ALL CHILDREN NEED NATURE, WORLDWIDE: Three Major Advances at IUCN World Congress

About the Author

Cheryl Charles, Ph.D., is co-founder, President and CEO Emerita of the Children & Nature Network, a member of the Paul F-Brandwein Institute Board of Directors, and a member of the International Union for the Conservation of Nature Commission on Education and Communication.

All children need nature. More people are recognizing that need — and working to restore its experience in children’s lives throughout the world.

Along that line, I have some good news to report. But first, some background on the Children & Nature Network’s (C&NN’s) international role. When Richard Louv and others of us founded the Children & Nature Network in 2006, we knew there was a significant worldwide need to reconnect people with nature—beginning most urgently with children.

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Increasingly, we know that children everywhere, for a host of reasons, are more sedentary, more disproportionately using electronic media more of their time and more than they do much of anything else in waking hours, and have almost no time at all doing anything like being outdoors in nature—whether walking to school, building forts, turning over rocks, making fairy houses, climbing trees.

The evidence is clear, and growing all the time, that most children are spending little time outdoors in nature, much less exploring freely, by their own invention and direction.

We hoped to bring together a worldwide movement to reconnect children and nature, and we have worked to achieve this goal since we founded the Children & Nature Network.

As one example of our international efforts, I participated in the 2008 World Congress of the International Union for the Conservation of Nature (IUCN) in Barcelona. Under the auspices of the IUCN Commission on Education and Communication, chaired by Keith Wheeler of the United States, I convened and moderated a panel on Nature-Deficit Disorder — with representatives from India, The Netherlands, Hungary, Mexico and the US, to talk about this worldwide phenomenon.

One result: We were able to insert language into a motion passed at the IUCN World Congress in 2008 which spoke to the importance of reconnecting children and nature—for their health and well-being and that of the Earth’s itself.

IUCN’s World Congress is held every four years. I’ve just returned from the World Congress held in Jeju, South Korea in September 2012. I traveled to Jeju with optimism that at least some additional progress would be made in support of the need for a worldwide movement to reconnect children with nature.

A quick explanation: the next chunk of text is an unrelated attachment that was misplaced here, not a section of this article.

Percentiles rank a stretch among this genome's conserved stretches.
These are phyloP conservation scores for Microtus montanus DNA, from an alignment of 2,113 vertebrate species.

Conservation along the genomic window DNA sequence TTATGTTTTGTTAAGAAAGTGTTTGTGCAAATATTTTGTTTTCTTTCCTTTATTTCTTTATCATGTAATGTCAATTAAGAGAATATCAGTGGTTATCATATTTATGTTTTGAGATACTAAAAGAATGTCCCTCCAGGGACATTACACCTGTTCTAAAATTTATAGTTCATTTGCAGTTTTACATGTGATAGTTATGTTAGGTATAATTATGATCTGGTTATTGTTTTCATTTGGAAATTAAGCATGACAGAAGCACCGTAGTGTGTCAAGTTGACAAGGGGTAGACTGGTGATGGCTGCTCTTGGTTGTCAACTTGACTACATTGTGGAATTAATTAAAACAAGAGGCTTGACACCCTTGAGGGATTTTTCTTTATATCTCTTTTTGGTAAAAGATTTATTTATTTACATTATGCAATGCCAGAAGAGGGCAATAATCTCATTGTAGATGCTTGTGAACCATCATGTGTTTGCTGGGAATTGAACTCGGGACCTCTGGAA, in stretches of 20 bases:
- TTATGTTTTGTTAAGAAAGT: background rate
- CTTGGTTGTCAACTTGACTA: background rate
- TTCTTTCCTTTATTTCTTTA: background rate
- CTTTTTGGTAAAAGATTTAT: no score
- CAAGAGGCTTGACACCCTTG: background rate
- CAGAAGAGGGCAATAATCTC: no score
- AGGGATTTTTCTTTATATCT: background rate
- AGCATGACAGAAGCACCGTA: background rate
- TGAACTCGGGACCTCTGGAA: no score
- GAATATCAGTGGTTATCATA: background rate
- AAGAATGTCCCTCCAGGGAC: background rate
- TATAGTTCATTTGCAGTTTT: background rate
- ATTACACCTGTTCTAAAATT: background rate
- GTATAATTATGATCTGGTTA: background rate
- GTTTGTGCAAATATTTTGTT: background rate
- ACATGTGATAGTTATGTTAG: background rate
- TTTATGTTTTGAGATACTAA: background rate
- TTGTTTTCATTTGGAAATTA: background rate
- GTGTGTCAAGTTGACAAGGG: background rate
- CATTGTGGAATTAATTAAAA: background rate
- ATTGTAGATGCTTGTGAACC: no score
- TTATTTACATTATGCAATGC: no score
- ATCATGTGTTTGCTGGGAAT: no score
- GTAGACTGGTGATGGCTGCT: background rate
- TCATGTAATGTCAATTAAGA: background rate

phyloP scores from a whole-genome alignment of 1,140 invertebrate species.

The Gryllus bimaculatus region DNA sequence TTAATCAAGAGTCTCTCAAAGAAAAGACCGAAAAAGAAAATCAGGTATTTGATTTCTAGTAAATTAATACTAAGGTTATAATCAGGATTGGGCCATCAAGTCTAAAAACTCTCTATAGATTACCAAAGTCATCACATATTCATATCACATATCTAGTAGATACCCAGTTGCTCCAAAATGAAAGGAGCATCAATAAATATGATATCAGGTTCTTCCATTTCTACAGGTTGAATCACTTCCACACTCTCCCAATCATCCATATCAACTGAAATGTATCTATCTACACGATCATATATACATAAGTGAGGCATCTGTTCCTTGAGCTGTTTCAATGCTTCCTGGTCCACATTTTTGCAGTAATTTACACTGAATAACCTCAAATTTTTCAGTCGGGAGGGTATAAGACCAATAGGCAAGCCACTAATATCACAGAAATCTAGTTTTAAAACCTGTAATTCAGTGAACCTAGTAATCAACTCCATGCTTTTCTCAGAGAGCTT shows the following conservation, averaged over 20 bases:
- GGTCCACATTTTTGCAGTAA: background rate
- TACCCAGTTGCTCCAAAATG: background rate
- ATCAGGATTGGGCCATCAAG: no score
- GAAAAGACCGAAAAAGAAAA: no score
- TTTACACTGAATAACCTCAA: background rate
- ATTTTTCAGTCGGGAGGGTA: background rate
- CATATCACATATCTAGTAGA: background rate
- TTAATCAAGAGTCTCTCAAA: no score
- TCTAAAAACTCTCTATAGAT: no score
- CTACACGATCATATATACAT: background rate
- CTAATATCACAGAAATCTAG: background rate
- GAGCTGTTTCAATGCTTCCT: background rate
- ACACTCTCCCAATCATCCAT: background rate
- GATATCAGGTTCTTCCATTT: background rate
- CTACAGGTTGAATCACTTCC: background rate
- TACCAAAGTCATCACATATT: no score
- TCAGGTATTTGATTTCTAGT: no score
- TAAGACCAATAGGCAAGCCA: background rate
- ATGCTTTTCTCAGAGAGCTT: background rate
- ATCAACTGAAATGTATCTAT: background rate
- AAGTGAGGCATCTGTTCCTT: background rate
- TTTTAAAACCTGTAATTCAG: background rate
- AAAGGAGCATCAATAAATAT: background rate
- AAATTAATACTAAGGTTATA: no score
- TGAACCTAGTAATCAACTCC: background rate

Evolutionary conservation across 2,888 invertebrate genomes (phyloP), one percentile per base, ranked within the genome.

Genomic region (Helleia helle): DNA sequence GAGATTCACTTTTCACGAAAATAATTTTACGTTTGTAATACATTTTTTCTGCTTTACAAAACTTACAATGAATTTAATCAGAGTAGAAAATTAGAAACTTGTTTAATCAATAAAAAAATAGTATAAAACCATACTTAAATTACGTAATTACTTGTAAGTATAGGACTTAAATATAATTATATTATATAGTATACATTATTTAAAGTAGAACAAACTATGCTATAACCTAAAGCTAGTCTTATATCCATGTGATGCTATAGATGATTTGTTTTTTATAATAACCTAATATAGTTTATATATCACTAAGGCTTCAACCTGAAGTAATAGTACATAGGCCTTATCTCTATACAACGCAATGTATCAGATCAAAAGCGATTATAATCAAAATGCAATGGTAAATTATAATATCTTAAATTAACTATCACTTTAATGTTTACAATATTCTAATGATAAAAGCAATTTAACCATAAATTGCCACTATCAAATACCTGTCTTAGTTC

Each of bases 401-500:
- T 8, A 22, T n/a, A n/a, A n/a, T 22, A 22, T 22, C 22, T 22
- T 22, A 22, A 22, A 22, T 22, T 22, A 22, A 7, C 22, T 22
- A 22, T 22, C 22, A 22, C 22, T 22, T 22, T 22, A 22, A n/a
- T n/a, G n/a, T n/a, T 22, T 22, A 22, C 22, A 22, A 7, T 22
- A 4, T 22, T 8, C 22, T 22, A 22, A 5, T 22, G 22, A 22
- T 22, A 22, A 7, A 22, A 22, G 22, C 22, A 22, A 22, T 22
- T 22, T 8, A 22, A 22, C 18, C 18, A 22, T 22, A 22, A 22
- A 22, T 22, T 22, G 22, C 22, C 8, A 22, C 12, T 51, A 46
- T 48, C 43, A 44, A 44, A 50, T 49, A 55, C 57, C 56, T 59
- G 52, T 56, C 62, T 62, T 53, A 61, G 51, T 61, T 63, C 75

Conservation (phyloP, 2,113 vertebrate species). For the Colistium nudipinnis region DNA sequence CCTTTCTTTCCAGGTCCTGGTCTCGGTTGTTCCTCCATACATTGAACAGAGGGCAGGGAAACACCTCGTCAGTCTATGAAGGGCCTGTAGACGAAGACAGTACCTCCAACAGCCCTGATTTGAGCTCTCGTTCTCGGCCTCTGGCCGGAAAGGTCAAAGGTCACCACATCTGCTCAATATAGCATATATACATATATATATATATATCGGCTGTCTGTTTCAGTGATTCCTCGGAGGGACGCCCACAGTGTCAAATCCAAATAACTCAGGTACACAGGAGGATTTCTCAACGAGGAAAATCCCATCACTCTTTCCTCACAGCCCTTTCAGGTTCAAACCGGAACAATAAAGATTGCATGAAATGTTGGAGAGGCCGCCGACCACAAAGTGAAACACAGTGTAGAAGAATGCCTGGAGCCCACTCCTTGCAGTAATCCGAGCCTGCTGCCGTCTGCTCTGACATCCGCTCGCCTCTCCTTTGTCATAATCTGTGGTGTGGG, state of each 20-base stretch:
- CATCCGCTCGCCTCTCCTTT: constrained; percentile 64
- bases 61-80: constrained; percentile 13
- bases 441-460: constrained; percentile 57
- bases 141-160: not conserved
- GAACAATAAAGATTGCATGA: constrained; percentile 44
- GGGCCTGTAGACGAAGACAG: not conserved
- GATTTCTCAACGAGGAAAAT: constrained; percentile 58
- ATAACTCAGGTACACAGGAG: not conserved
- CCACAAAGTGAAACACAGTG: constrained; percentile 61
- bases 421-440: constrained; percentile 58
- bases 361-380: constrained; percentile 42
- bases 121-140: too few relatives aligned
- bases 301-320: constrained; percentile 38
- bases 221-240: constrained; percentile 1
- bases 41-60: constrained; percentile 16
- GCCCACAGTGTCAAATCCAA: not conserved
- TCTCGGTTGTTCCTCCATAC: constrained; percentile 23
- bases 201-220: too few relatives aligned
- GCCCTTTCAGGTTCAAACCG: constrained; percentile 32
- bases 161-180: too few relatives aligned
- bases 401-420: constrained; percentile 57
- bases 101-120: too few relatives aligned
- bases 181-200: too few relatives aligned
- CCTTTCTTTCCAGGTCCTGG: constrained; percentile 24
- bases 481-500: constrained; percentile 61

We knew we would be launching a new, and significant Research Summary of Children & Nature Worldwide—co-developed by the Children & Nature Network and the IUCN Commission on Education and Communication. We released the Summary in Jeju, with the attendant rationale for its importance. We also knew there would be a CEO Summit on Connecting People with Nature, with CEOs of national parks and protected areas from throughout the world along with CEOs of non-governmental organizations, including the Children & Nature Network.

And there would be a resolution presented for action by Dr. Annelies Henstra and others, building on ours of 2008 that spoke to the importance of connecting children and youth with nature and taking it to a new level—that of a child’s right to nature. Others have argued for recognition of that right, such as Robin Moore, past president of the International Association for the Child’s Right to Play, and Richard Louv. Here was a moment to bring that right into sharper focus, with longer-term implications for the United Nations.

The Research Summary was a given. We had prepared it, and planned for its launch to this worldwide audience. The next two events—the unanimous passing of the Jeju Declaration on Connecting People with Nature and the passing of the motion in support of the child’s right to nature — were accomplishments beyond my hopes, and within our dreams.

Awareness is growing. We receive emails and messages from people throughout the world who resonate with the importance of this issue. News reports about the disconnect and the need to reconnect children with nature appear in countries from India to the United Kingdom, China to Oceania. People from more than 160 nations visit the C&NN web site.